NEW YORK -- When you’re mentioned in the same breath as Sandy Koufax, you must be doing something right.
With his outing, Tanaka joined Koufax as the only pitchers in history to allow two runs or fewer in each of his first six career postseason starts. Unlike the Hall of Fame left-hander, Tanaka has held his opponents to four hits or fewer in each of his starts, thrusting him into an October class of his own.
He’s become the Yankees’ very own Masa-hero.
“I feel good about all of our guys,” said Brett Gardner, the longest-tenured Yankee. “But when the game is on the line and you need five or six innings of zero or one run, you can count on him.”
Tanaka had allowed a home run in each of his final four starts this season, while the 28 homers he gave up this year marked the second-highest total of his six-year career. Considering Minnesota set a Major League record with 307 home runs this season, the task of taming that powerful lineup was daunting, to say the least.
Tanaka responded as he always seems to do when the lights are brightest, allowing one run on three hits and a walk, striking out seven. He is now 4-2 with a 1.54 ERA in his postseason career, having won each of his past three playoff starts.
“I actually don't get too caught up on being good in the postseason and all that,” Tanaka said through a translator. “Come to think about it, I think it's still a small sample. My thing is, just go out there and be the best that you can be, compete and, yeah, just be the best that you can be.”
Things got a little messy with one out in the first inning after Tanaka hit Jorge Polanco with a pitch and allowed an infield single by Nelson Cruz. The Twins were in prime position to take an early lead, but Tanaka induced a double-play ball off the bat of Eddie Rosario, finishing the inning-ending 3-6-1 with a sprint toward first base.
“That’s the Tanaka that we know,” Gary Sanchez said through a translator.
After escaping that rocky opening frame, Tanaka sat down the next six Twins, four via strikeout. His reward was a seven-run outburst by the Yanks’ offense in the bottom of the third that sent him back to the mound with an eight-run cushion.
“It's big for the team, getting that type of offense,” Tanaka said. “You still have to go out there and you still have to shut down the opponent.”
The Twins rallied with one out, using a Cruz walk and back-to-back singles by Rosario and Mitch Garver to get on the board. With Chad Green warming up in the bullpen, Tanaka struck out both Luis Arraez and Miguel Sano to end the threat, limiting the damage to a single run.
“He’s an artist out there,” Aaron Judge said. “He mixes offspeeds well, sneaks a fastball in when he needs to in any situation. I was happy to hear he was pitching Game 2; he pitches well at home. Every postseason, he always has a special game. I think they had one hit there for quite a while. It’s impressive what he does in the postseason.”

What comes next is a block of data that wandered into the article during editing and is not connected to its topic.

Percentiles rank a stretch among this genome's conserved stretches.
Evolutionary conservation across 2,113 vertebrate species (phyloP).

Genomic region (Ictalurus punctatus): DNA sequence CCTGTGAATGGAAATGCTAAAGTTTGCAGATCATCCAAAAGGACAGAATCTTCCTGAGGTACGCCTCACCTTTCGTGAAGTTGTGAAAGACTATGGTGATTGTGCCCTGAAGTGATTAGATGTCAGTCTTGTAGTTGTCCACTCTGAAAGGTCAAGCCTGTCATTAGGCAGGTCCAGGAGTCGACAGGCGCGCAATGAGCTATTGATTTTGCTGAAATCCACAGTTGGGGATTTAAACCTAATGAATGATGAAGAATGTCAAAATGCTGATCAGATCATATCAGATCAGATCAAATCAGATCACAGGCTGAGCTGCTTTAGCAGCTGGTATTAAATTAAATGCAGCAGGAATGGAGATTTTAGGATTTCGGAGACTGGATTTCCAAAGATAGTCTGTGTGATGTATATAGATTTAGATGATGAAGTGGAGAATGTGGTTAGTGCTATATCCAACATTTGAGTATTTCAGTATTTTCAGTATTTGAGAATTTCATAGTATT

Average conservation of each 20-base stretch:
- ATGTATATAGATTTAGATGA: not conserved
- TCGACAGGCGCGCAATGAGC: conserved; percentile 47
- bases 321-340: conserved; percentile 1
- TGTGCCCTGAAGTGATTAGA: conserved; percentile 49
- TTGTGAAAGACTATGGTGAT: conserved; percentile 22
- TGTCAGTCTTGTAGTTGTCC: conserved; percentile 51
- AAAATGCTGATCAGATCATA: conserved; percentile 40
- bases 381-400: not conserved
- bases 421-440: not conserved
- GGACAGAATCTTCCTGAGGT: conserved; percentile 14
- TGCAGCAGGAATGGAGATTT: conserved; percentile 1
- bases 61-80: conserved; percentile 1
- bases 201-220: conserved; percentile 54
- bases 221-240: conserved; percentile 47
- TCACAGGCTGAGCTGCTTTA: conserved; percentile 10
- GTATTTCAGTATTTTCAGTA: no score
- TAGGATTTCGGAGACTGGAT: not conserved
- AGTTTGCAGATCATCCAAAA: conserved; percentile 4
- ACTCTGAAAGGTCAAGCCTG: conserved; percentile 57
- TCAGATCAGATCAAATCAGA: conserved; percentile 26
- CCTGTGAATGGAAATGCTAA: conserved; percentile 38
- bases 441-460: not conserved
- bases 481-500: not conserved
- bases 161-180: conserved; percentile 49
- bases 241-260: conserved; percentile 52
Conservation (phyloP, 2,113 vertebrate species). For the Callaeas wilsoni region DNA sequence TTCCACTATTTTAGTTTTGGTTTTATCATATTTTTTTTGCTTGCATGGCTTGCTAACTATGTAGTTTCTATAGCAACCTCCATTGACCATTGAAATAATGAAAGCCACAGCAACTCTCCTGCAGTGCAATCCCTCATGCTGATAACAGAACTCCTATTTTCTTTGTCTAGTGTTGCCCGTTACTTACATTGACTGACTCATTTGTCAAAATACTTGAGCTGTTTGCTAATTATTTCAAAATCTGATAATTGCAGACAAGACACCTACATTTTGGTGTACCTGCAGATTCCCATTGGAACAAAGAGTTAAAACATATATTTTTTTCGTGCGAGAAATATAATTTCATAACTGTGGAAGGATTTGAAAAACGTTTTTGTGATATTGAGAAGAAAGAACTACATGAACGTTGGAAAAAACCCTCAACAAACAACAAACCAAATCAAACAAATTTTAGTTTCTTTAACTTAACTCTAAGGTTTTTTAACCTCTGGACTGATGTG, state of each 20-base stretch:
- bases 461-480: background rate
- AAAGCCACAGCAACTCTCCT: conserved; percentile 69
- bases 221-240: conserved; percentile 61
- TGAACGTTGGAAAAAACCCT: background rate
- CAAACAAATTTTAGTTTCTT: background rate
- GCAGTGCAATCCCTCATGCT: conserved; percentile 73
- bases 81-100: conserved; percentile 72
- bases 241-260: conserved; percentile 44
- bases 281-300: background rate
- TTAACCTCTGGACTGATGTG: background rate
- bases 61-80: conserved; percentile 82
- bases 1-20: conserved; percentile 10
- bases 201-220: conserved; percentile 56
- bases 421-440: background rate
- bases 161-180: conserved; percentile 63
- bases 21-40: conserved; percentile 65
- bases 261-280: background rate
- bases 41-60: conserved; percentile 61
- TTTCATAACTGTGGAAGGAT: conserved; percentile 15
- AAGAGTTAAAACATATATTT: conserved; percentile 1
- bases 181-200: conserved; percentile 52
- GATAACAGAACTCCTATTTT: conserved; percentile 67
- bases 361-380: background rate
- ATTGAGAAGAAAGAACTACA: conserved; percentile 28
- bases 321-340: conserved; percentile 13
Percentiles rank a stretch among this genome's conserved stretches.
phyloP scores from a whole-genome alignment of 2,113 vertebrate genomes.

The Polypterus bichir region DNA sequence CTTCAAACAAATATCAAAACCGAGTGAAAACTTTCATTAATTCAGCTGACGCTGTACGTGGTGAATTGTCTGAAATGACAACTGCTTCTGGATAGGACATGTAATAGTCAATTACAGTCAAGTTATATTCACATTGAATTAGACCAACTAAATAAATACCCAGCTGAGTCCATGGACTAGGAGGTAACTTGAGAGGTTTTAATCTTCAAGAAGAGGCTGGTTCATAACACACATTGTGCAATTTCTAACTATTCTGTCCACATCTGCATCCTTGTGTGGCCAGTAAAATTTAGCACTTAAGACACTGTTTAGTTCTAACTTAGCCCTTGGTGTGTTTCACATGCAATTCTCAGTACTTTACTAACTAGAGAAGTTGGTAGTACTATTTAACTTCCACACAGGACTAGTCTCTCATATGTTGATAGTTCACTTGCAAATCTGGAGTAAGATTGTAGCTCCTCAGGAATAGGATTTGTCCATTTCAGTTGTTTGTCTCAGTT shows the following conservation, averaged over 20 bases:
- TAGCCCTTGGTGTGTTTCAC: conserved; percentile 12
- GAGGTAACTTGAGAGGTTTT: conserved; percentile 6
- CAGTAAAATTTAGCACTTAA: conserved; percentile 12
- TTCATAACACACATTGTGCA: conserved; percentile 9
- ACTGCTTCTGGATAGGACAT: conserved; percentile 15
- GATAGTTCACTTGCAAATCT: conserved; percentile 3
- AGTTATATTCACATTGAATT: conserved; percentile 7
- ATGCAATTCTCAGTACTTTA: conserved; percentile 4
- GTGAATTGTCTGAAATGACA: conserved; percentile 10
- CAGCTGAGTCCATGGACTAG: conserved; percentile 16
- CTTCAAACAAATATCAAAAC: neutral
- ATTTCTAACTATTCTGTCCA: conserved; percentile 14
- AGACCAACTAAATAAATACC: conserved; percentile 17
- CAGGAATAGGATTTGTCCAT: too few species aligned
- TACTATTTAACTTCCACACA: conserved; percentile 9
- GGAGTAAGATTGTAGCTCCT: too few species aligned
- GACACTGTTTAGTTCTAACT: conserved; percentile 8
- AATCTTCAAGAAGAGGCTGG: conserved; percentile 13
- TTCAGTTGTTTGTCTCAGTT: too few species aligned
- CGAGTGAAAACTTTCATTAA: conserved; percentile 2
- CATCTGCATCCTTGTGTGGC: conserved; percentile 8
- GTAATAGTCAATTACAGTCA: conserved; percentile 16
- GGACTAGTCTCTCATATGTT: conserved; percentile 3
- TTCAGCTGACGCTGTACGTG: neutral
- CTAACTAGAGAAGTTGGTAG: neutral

Tanaka tossed another 1-2-3 inning in the fifth, picking up his seventh strikeout in the process.
"With Tanaka, you have to be disciplined,” Cruz said. “He definitely tests your discipline out there. He pitched pretty good. He made you swing at pitches out of the strike zone a lot.”
Despite a modest pitch count of 83, Tanaka’s night was over after the fifth, as Boone turned to his bullpen to protect the healthy lead.
“He's just really good at his craft,” Boone said. “He understands his body, his mechanics, can do a lot of things with the ball; I thought today was pretty sharp. I thought he threw some good splits. The slider was a real factor for him. I saw him elevate the heater a little bit at times when he needed to and gave us just what we needed and really set a good tone for us to send us off to Minnesota in a good position.”
Should the series return to Yankee Stadium for a Game 5 on Thursday, both Game 1 starter James Paxton and Tanaka would be available to pitch on regular rest, but the Yankees are hopeful that they can finish off the Twins in Minneapolis, pushing the pair’s next starts to the AL Championship Series.
Tanaka improved to 6-0 with a 2.21 ERA in six lifetime starts against the Twins, the only AL team that hasn't hit a home run against him. The first five of those wins came during the regular season, but on Saturday, Minnesota got its first look at the October version of Tanaka, who has become as close to a sure thing for the Yanks as there can be.
“I always feel good when we're giving the ball to Masa,” Boone said. “I feel like he's in a pretty good place here after one start now in the postseason.”